Buy-to-letters set up shop

Shop keepers in a doorway © iStock
Shop for yield on the high street

Buy-to-let landlords are turning to commercial property in their search for higher yields and greater stability, says Alexandra Frean in The Times. The number of residential landlords diversifying into commercial property has tripled in the past three years, according to auction house Allsop, in part due to tax changes that are set to make buy-to-let a lot less lucrative for investors than it once was. 

“Where you increase the tax burden in one sector of the market, the money will look very quickly for where it can gain some small advantages,” Duncan Moir at Allsop tells Frean. Since most buy-to-let landlords are already familiar with the residential property market, they don’t want to get out of housing completely, he adds – so they are instead opting for mixed-use properties, such as shops or restaurants, with a flat above them.

There can be several benefits to diversifying into commercial property. First, there’s tax: commercial and semi-commercial property is exempt from the additional stamp duty that now applies to the purchase of second homes. The changes to tax relief on interest expenses for buy-to-let landlords that will take effect in April 2017 (see our website: will also not apply to commercial landlords, even if units have
flats attached.

Second, gross rental yields are generally higher in this sector, because of the guaranteed rent increase structures often built into tenancy agreements. Commercial tenants also tend to cover several costs that residential landlords would usually pay for themselves, including insurance and repairs. Finally, commercial leases can produce a more reliable long-term income, as businesses tend to be more willing to sign up to a longer lease than residential tenants.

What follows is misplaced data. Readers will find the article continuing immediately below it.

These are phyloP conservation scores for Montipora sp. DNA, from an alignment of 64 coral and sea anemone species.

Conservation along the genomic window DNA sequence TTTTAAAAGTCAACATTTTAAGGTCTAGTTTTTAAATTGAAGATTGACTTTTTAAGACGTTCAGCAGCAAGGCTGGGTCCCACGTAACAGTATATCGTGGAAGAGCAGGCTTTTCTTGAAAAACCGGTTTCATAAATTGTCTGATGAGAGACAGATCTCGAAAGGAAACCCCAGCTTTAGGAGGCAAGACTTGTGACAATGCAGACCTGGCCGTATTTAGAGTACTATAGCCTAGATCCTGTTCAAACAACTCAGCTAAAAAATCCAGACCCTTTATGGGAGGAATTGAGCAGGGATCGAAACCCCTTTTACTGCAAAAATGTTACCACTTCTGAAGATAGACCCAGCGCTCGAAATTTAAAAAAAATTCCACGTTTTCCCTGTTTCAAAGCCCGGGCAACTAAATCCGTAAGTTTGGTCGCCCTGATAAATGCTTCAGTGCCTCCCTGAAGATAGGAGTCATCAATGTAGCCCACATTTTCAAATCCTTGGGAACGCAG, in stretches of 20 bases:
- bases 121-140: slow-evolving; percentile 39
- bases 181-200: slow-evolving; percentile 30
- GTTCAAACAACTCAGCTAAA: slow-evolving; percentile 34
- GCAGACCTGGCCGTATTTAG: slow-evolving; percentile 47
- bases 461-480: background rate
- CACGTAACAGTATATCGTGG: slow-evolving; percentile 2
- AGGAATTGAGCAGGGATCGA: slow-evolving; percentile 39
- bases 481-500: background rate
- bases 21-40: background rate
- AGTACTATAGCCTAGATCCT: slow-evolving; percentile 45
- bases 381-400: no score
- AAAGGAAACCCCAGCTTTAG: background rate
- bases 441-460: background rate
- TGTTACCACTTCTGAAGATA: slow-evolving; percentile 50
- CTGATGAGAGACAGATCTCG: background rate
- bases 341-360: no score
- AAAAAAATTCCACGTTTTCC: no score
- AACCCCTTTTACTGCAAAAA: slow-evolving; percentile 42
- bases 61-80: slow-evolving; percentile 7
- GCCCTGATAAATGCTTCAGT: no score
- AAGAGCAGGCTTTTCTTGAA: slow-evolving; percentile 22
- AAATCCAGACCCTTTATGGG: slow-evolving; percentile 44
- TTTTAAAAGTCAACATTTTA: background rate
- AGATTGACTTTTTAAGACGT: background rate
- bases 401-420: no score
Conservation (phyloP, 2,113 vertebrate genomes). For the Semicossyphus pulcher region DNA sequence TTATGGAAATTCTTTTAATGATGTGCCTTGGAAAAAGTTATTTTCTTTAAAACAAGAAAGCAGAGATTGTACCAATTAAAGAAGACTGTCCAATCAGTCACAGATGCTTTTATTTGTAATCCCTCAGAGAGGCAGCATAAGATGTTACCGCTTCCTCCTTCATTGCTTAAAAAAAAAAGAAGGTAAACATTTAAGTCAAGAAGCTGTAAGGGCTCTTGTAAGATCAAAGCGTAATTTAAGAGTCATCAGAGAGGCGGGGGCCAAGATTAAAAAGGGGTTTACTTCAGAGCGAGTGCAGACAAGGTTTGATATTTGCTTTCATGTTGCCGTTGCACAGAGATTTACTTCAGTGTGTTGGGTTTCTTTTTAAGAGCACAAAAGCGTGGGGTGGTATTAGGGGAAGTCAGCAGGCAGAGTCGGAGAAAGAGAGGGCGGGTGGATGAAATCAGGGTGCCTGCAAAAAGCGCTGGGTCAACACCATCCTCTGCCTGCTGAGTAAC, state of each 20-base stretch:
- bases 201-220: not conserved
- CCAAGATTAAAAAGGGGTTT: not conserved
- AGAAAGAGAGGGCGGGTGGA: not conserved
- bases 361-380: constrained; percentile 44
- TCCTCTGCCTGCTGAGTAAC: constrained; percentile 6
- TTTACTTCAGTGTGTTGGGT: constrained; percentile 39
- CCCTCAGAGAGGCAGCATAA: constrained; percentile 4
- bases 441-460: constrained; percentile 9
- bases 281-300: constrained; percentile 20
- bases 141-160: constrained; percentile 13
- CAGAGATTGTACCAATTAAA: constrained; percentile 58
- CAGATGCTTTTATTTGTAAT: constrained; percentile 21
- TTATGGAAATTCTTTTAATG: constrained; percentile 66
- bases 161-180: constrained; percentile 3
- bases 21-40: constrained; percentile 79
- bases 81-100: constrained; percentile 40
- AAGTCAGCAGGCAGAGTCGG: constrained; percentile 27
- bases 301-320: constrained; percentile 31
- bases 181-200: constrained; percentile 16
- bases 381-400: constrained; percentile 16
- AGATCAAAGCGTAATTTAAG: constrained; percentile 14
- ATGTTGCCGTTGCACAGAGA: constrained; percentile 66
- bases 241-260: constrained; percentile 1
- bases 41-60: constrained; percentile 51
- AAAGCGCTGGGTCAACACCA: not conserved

However, be aware that high-street banks can be “inflexible” when it comes to commercial lending, David Whittaker of mortgage broker Mortgages for Businesses tells Olivia Rudgard in
The Daily Telegraph. Providers are less likely to offer interest-only mortgages, and will often only lend for the period of an existing lease. “It’s an illiquid market, so lenders want to see you paying down the capital over the period of the loan.” Investors should also keep in mind that rates will usually be higher than with residential loans, and that banks may increase non-fixed rates in response to market fluctuations.

Small firms face soaring business rates

Small retailers and rural businesses face crippling business-rate hikes as a result of changes that come into effect on 1 April 2017. The government has argued that revisions to the rateable value of properties – on which business rates are based – will cut rates in struggling northern towns. But critics say that headline figures disguise huge increases for mostly rural businesses that tend to occupy larger areas of land, and those in areas where property prices have soared since rates were last revalued in 2008.

Riding schools, livery yards, kennels and other businesses will face some of the steepest increases in England, says Lucy Bannerman in The Times. For example, riding centres will see average increases of 356% in the southeast, and average increases of 180% in the rest of the country, showing that they are being put at an “unfair disadvantage by a bricks-and-mortar tax based on premises, not profitability”, says Sarah Phillips of the British Horse Society.

Small, independent retailers in cities claim they will be squeezed out by larger national companies, who occupy similar-sized lots but who are often more profitable. The Department for Communities and Local Government has said that no small business will see an increase of more than 5% this year, and pledged £3.6bn towards relief. But many retailers say this is not enough.

“London is going to be particularly hard hit because property prices have continued to rise,” Jeanette Winterson, who owns a delicatessen in London’s Spitalfields area, tells The Guardian. She plans to close her business because the rateable value has soared from £21,500 to £54,000. “Those who are already paying high rents simply won’t be able to meet this.”